Find the limit of function f(x) given by f(x)=ln(x-1)/(x-2), x->2?

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justaguide | College Teacher | (Level 2) Distinguished Educator

Posted on

We have to find the value of lim x-->2 [ ln (x - 1)/(x - 2)]

substituting x = 2, we get the indeterminate form 0/0; that permits the use of l'Hopital's Theorem and we can substitute the numerator and denominator with their derivatives

=> lim x-->2 [ (1/(x - 1))/1]

substitute x = 2

=> 1/(2 - 1)

=> 1

The required value of lim x-->2 [ ln (x - 1)/(x - 2)] = 1.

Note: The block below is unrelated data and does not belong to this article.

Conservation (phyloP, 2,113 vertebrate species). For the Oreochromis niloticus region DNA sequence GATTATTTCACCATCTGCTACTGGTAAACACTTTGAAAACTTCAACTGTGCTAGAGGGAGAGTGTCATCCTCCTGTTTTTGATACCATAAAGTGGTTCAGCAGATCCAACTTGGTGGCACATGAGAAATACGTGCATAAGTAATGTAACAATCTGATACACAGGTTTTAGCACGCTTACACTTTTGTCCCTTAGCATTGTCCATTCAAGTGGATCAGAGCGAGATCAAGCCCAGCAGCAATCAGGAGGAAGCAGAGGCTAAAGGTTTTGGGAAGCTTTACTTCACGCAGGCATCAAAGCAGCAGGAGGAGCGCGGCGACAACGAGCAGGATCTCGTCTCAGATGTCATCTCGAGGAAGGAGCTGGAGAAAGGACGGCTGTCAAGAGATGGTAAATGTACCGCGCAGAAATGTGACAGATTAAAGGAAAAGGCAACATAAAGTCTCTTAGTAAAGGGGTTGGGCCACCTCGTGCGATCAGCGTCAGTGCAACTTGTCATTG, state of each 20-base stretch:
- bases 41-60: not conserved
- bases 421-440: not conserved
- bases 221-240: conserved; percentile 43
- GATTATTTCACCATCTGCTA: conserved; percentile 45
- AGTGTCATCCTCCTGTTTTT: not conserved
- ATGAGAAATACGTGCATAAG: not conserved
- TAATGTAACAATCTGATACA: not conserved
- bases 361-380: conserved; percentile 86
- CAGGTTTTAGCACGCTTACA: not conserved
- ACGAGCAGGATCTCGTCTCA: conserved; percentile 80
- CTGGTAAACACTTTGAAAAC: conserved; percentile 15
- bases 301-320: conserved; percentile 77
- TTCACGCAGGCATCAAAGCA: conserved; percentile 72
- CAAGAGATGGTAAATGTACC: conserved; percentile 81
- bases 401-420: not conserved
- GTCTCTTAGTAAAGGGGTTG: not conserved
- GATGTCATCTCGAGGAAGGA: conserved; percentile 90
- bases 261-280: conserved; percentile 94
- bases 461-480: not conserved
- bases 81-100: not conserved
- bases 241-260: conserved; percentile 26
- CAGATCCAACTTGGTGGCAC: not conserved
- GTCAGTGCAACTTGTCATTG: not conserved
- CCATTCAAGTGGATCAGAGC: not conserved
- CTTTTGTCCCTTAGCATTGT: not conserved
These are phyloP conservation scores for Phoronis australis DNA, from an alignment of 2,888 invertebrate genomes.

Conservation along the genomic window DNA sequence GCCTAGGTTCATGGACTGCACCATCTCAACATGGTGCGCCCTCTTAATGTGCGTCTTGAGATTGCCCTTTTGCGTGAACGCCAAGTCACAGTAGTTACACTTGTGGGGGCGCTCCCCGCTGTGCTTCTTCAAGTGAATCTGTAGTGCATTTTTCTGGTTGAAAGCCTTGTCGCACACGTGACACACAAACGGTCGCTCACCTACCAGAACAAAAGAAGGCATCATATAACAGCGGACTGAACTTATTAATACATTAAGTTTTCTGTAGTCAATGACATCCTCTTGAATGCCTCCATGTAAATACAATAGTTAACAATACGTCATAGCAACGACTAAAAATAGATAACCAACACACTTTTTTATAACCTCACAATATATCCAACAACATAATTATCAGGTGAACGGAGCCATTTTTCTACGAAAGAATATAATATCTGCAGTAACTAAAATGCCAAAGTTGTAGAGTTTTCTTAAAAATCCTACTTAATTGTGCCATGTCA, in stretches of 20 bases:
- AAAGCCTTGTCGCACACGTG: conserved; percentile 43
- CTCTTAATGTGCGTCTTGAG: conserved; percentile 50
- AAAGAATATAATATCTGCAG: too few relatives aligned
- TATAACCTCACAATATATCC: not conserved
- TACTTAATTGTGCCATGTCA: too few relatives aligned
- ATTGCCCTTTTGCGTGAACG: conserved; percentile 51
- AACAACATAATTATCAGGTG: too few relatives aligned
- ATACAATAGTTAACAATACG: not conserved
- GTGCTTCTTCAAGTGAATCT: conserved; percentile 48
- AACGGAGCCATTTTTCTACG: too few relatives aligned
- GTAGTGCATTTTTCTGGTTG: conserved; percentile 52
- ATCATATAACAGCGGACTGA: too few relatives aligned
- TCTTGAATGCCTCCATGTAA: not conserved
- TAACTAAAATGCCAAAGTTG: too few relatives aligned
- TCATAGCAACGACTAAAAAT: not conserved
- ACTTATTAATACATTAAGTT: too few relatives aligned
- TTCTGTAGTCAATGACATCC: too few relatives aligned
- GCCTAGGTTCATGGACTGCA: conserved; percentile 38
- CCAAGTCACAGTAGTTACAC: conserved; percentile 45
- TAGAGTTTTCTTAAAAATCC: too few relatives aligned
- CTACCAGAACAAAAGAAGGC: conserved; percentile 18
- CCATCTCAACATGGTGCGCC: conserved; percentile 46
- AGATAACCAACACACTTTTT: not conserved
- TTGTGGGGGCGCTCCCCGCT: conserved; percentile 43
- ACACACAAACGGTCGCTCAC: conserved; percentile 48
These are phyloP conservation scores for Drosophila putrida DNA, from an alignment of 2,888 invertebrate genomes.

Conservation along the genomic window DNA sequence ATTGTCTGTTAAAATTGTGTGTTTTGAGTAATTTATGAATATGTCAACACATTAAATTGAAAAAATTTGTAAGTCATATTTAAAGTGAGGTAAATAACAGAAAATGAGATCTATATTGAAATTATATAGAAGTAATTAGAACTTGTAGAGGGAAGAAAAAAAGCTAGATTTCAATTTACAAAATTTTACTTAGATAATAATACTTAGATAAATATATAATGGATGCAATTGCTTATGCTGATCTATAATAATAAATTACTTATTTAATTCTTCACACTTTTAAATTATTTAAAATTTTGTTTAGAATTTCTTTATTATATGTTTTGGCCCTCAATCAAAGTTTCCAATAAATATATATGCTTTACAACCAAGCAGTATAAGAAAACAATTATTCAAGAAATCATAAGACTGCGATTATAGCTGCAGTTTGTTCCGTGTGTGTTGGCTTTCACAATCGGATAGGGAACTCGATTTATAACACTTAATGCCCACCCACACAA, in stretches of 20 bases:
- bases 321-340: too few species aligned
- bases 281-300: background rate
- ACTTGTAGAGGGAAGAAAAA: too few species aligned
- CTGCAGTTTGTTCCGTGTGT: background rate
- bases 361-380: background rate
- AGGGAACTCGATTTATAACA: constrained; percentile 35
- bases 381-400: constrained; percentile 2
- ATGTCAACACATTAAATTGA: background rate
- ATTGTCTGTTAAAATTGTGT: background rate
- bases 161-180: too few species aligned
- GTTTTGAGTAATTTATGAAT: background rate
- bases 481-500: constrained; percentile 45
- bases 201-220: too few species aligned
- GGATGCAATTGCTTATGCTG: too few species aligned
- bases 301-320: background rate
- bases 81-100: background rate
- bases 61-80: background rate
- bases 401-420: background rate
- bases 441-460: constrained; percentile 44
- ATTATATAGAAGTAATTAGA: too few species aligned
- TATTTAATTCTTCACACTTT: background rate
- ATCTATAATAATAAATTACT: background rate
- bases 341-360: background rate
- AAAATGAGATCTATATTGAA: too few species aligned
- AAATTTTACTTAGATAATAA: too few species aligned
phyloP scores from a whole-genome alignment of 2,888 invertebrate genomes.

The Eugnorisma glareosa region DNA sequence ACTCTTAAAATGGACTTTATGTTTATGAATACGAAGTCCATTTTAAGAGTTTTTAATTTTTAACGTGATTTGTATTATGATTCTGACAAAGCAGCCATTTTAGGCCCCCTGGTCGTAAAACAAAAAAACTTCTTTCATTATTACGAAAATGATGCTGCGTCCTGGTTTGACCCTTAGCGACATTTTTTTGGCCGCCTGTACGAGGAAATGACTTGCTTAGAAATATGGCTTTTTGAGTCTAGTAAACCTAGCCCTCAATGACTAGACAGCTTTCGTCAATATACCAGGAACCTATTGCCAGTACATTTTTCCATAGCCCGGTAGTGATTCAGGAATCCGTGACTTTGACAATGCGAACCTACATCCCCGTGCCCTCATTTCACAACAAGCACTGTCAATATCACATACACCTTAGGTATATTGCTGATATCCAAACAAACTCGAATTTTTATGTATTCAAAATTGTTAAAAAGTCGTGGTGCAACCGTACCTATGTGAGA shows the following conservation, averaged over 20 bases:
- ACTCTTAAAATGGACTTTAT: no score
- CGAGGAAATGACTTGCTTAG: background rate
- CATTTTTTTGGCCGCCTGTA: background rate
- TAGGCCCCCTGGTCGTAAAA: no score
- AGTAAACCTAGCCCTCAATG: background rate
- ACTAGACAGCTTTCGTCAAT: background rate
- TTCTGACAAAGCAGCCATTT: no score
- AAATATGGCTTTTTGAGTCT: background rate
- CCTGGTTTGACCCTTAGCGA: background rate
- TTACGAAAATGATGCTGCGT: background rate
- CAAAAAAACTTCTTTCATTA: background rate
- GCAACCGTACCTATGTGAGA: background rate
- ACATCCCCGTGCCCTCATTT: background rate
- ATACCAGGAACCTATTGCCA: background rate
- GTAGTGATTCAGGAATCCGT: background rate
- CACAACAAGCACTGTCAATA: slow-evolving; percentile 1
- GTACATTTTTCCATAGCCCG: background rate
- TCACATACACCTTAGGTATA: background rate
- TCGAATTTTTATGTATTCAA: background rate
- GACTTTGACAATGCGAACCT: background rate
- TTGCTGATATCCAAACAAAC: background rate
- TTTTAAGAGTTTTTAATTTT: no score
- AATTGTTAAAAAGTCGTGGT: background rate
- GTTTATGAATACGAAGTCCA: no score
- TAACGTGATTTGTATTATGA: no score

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giorgiana1976 | College Teacher | (Level 3) Valedictorian

Posted on

First, we'll substitute x by the value of accumulation point.

lim ln(x-1)/(x-2) = ln(2-1)/(2-2) = ln1/0 = 0/0

We've get an indetermination, so, we'll apply L'Hospital rule:

lim ln(x-1)/(x-2) = lim d[ln(x-1)]/dx/d(x-2)/dx

lim d[ln(x-1)]/dx/d(x-2)/dx = lim 1/(x-1)/1

We'll substitute again x by 2 and we'll get:

lim 1/(x-1)/1 = 1/(2-1) = 1

The limit of the function f(x) is lim ln(x-1)/(x-2) = 1.

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